India may sail through global uncertainty; GDP likely to grow 7.5% in FY16: World Bank
World Bank sees India's GDP growing at 8% in FY18
Washington: Lifted by the prospects of faster implementation of reforms and a favourable terms-of-trade shock, India is expected to weather global volatility with real GDP growth projected to increase to 7.5 percent despite a weak export recovery, the World Bank has said.
Confirming India as the fastest growing one among the large economies in the world, the bank in its latest report projected the country to grow 8 percent by 2017-18.
With China gradually transitioning into an environment of lower growth, India could durably occupy the top growth spot among large emerging markets, it said on Sunday.
In its latest South Asia Economic Focus Fall 2015, the World Bank said, "Lifted by the prospects of faster implementation of reforms and a favourable terms-of-trade shock", the Indian economy has remained on a path of modest acceleration - as reflected in improvements in investments, and industrial output."
However, the delay in implementing key reforms on the domestic front, a weak trade performance and the recent slowdown in rural wage growth pose risks to growth, it said.
The terms-of-trade shocks are identified based on their impact on commodity prices, global manufactured prices, and global economic activity.
Economic activity in India, the bank said, is expected to accelerate gradually, on the back of improved industrial activity, a continued revival of the investment cycle and resilient consumption.
"India is expected to weather global volatility in 2015/16, with real GDP growth projected to increase to 7.5 percent despite a weak export recovery," the bank said.
Public investments are expected to accelerate, in line with the government's stated focus on enhancing infrastructure investments, and start crowding in private investments.
With the expected upward momentum in investment, the overall growth momentum can gradually reach 7.9 percent in 2017-18. Private consumption may also receive a fillip from the imminent civil service pay revisions and is expected to grow by 8 percent by 2017-18.
On the production front, the acceleration would be supported by construction activity at first, with manufacturing gradually picking up pace, the report said.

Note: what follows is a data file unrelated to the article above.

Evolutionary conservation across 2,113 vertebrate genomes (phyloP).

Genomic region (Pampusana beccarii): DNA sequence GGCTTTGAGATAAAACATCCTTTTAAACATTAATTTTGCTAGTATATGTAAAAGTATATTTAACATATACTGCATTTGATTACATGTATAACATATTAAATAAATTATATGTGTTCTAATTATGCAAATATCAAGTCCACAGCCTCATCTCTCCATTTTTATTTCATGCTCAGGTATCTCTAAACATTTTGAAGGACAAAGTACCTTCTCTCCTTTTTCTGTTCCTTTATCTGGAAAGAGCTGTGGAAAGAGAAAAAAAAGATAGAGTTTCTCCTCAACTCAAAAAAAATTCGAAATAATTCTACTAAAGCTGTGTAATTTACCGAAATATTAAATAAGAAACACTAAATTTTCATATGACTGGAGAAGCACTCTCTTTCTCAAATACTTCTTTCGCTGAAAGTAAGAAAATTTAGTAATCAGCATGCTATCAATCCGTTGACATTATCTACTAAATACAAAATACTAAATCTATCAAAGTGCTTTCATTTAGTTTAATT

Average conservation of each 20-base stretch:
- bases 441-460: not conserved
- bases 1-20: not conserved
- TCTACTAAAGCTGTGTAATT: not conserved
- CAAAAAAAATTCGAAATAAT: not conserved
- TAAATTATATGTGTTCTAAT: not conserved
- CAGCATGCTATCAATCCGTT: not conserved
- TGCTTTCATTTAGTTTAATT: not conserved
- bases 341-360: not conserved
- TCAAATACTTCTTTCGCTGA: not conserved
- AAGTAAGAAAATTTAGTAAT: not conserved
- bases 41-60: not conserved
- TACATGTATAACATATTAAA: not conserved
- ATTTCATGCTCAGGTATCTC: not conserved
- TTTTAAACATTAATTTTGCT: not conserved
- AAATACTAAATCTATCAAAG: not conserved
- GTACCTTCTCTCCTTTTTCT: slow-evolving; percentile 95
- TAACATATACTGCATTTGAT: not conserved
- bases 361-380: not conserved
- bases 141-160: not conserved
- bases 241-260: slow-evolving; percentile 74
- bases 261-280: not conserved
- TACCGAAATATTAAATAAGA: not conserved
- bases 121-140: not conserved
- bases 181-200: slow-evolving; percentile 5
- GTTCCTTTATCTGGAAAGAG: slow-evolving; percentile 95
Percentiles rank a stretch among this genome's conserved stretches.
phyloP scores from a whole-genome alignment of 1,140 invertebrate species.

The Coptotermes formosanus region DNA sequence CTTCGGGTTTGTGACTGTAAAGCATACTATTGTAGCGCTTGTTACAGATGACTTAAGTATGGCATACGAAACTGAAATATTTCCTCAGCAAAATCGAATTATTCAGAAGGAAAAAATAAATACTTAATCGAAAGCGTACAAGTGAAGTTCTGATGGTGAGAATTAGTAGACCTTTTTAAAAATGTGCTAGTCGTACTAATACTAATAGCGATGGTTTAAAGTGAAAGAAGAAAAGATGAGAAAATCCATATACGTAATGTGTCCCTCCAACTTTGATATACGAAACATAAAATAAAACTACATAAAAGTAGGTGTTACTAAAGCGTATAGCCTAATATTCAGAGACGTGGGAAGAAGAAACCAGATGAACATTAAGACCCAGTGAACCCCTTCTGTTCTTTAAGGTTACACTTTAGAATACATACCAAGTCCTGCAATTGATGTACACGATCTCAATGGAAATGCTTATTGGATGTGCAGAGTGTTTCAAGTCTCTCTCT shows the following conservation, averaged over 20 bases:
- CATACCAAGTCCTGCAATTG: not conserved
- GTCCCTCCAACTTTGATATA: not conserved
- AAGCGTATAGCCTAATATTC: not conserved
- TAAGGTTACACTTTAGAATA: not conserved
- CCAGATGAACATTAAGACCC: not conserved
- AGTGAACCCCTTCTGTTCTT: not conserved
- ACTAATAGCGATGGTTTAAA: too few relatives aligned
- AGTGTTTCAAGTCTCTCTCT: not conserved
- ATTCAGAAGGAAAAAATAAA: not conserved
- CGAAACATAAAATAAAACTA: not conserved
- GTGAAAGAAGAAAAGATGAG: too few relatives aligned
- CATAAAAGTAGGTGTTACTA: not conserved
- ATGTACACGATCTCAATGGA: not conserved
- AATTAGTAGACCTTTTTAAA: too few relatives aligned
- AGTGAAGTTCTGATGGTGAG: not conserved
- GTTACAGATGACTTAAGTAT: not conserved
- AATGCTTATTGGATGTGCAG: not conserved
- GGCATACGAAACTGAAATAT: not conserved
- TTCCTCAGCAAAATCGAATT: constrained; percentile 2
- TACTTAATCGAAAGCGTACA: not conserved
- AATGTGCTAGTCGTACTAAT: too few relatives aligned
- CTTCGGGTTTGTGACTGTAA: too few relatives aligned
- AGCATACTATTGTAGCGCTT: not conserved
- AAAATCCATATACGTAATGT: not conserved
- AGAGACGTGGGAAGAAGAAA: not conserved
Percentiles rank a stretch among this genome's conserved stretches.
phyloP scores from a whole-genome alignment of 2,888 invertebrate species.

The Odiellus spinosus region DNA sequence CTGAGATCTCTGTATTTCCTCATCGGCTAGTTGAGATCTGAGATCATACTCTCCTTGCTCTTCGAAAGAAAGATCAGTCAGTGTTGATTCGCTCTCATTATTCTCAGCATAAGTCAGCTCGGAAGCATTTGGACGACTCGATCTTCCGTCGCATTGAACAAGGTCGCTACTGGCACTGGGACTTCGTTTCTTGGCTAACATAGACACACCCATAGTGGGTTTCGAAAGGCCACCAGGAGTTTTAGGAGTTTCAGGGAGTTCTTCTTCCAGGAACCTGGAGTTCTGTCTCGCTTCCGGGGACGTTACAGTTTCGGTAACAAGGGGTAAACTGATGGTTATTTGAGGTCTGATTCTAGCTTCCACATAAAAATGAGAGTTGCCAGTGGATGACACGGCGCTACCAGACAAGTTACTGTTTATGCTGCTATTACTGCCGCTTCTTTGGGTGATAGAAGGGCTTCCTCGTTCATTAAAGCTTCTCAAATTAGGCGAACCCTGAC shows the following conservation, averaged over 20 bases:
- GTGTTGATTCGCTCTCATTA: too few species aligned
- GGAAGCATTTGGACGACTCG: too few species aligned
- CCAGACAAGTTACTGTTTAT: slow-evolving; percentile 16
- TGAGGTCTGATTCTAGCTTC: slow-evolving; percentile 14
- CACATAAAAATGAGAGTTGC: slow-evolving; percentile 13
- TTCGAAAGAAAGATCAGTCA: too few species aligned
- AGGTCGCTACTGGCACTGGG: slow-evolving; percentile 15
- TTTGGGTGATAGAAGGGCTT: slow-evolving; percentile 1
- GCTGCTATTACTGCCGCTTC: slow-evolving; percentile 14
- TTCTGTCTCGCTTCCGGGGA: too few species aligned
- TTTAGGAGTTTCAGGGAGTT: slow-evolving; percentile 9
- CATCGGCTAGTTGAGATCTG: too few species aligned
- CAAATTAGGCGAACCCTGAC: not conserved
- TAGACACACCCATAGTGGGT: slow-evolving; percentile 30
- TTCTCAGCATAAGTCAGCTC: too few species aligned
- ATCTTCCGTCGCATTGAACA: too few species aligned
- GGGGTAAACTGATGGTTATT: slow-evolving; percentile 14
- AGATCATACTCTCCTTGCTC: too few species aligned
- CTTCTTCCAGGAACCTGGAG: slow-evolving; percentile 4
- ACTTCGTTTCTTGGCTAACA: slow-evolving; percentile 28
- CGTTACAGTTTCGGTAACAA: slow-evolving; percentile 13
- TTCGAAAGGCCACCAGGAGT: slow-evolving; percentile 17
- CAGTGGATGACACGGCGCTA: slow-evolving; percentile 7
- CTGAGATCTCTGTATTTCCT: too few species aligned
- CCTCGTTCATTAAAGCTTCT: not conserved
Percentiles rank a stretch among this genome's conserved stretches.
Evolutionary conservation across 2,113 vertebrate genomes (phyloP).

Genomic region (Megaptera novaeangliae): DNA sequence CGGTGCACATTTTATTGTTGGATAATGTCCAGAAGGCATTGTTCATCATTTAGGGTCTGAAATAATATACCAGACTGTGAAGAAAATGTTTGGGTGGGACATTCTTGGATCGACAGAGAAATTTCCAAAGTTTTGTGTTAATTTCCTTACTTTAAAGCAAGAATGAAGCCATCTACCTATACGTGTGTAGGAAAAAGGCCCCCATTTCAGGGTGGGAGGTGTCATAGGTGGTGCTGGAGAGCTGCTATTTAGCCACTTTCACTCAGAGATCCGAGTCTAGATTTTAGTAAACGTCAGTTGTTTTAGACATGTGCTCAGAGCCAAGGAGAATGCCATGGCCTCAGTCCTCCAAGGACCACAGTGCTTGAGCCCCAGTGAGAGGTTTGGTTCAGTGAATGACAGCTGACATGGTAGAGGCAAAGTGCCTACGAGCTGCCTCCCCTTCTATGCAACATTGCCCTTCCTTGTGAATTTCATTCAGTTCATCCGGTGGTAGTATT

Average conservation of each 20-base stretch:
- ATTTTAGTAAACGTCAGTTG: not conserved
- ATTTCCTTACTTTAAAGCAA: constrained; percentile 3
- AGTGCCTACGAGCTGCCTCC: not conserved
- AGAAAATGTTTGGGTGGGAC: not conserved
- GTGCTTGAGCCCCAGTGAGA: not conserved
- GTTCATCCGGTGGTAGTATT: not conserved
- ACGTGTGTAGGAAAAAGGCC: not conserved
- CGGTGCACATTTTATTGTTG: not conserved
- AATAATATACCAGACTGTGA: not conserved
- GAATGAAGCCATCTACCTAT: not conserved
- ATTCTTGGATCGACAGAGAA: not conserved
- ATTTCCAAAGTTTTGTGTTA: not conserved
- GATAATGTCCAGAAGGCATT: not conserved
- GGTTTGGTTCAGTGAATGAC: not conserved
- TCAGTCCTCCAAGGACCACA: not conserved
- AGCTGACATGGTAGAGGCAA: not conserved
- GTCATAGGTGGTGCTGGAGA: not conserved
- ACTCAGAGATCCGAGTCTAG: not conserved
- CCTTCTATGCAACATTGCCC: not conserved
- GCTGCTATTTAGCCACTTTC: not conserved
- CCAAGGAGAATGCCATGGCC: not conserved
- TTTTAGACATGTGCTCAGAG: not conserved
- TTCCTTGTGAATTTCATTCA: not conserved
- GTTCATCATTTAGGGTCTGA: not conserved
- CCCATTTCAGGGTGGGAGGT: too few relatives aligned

At the same time, the bank said India's projected growth outlook is subject to substantive downside risks.
The most immediate is related to corporate and financial sector balance sheets, and in the longer term, the implementation of the government's reform program - e.g. GST, land acquisition, and improvements in the business climate, some of which have been delayed, it said.
Unblocking the pipeline of infrastructure projects, ensuring sustainable means of financing and unlocking private investment are necessary to realise the meaningful and sustainable increase in investments embodied in the baseline scenario, the bank said.
On the external front, major risks stem from weak growth of India's key sources of trade, investment and remittance flows; increased volatility in financial flows, and higher global food prices due the severe El Nino expected this year, it said.
Development outcomes are increasingly tied to states' priorities and capacities. Following the recommendation of the 14th finance commission, state governments have been awarded greater fiscal resources and spending autonomy.
While the increased devolution of unconditional resources is a positive development, efficient utilization of these resources may vary across states.
"A simultaneous scaling down of centrally sponsored social sector schemes presents risks for development outcomes, unless compensated for by the states," it warned.
According to the bank, India features a stable external position and a relatively low volatility of equity and debt flows. These characteristics stand as exceptional among large emerging markets, it added.
While many of the South Asian nations had improved their external position after the 2013 taper tantrum, they saw it deteriorating again in 2015. But India's current account deficit and nominal exchange rate were barely impacted, it said.
India's real GDP growth is set to exceed 7 percent for calendar year 2015.
Tail winds from lower oil prices contribute to this strong performance, given that the country is a net oil importer, it said, adding that the limited vulnerability to the international turmoil will continue to support India's economy in the short term.
Annual growth is set to increase from 7.3 per cent in FY15 to 7.5 percent in FY16.
While private consumption appears as an important factor throughout, gross fixed investment is increasingly playing a more prominent role, the report added.
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